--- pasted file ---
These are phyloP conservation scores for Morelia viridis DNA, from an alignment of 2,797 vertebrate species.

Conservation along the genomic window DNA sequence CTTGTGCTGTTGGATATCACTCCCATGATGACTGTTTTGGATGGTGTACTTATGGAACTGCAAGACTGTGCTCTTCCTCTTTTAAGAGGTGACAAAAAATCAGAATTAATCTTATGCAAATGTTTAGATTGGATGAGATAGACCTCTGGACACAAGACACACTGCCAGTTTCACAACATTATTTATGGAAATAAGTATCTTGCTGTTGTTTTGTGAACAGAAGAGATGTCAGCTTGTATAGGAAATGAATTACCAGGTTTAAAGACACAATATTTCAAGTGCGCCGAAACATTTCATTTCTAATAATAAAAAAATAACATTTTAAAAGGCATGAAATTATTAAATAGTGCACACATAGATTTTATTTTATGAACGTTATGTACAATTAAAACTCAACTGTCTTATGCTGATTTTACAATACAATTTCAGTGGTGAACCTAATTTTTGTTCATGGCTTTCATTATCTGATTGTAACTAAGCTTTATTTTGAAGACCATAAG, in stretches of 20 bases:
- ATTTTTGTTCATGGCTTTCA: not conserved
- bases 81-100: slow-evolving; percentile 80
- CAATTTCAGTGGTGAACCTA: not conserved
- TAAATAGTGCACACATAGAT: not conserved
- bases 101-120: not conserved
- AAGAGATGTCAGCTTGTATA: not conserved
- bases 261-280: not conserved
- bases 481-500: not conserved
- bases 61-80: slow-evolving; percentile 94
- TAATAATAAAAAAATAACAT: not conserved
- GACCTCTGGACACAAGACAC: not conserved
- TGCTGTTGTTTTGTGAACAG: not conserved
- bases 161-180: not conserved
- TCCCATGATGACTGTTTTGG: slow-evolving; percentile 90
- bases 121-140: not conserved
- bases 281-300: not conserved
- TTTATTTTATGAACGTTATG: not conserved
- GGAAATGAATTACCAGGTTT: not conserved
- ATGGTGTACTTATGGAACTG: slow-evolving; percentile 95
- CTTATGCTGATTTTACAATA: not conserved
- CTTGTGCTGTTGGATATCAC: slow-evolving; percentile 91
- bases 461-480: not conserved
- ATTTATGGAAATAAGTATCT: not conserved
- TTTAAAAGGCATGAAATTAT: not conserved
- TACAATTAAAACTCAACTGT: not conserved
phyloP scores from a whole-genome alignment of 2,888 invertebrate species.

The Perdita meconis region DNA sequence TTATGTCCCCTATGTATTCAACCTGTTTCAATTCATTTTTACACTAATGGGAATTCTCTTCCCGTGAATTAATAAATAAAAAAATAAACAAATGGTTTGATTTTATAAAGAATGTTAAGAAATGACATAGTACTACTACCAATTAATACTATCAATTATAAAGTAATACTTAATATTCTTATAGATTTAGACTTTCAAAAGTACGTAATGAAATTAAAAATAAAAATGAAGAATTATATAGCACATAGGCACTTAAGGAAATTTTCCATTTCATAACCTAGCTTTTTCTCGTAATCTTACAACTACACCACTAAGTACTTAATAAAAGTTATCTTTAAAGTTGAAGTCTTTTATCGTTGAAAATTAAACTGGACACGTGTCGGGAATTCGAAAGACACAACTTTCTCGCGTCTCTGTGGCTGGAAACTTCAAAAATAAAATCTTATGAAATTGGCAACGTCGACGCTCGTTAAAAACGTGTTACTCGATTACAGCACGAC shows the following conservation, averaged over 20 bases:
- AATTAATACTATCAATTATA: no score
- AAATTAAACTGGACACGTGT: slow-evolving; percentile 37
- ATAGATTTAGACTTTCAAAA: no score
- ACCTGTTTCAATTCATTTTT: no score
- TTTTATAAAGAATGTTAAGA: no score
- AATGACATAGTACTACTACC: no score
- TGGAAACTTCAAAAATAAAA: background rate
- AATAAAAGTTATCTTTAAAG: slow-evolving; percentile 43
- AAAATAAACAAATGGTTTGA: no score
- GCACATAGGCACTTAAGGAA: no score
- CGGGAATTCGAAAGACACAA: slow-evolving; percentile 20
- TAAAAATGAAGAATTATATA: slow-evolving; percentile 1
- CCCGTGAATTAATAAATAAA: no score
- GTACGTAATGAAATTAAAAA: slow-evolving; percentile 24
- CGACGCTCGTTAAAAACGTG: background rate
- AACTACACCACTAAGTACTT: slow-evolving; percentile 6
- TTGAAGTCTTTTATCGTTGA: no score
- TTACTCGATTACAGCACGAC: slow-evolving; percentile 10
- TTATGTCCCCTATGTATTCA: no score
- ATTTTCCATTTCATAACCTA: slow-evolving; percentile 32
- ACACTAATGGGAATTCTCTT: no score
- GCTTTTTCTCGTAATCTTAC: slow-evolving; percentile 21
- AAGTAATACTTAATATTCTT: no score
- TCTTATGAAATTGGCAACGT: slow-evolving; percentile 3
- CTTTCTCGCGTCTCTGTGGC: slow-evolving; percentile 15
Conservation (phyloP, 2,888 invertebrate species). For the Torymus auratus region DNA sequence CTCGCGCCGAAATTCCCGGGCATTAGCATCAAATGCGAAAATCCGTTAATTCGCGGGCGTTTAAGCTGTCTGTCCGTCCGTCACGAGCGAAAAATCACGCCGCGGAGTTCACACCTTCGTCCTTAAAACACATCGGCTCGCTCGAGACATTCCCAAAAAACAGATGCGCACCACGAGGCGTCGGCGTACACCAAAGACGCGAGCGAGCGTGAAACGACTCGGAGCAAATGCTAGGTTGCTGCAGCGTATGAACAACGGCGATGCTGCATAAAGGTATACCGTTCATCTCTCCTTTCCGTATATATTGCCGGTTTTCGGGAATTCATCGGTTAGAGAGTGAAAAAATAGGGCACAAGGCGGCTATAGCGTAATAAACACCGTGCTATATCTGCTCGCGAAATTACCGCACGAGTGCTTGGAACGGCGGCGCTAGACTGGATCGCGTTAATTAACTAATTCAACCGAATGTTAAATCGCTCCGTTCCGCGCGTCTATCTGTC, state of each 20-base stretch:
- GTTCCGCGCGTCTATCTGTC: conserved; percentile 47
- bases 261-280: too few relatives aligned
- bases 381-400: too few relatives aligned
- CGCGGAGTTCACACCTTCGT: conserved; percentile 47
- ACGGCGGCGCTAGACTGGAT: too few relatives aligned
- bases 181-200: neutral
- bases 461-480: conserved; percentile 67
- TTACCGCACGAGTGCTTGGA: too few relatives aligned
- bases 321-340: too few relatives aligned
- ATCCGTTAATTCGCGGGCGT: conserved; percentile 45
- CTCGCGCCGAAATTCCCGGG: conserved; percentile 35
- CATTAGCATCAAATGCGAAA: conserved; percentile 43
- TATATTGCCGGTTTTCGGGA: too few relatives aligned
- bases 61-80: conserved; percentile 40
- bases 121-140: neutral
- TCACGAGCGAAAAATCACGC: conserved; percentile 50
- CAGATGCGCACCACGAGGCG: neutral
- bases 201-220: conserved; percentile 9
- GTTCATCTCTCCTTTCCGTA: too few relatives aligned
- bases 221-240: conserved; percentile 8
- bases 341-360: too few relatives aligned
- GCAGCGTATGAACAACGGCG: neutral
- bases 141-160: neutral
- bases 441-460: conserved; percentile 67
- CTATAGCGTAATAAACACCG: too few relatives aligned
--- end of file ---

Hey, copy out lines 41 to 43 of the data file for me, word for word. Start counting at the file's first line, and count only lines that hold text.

- TAAAAATGAAGAATTATATA: slow-evolving; percentile 1
- CCCGTGAATTAATAAATAAA: no score
- GTACGTAATGAAATTAAAAA: slow-evolving; percentile 24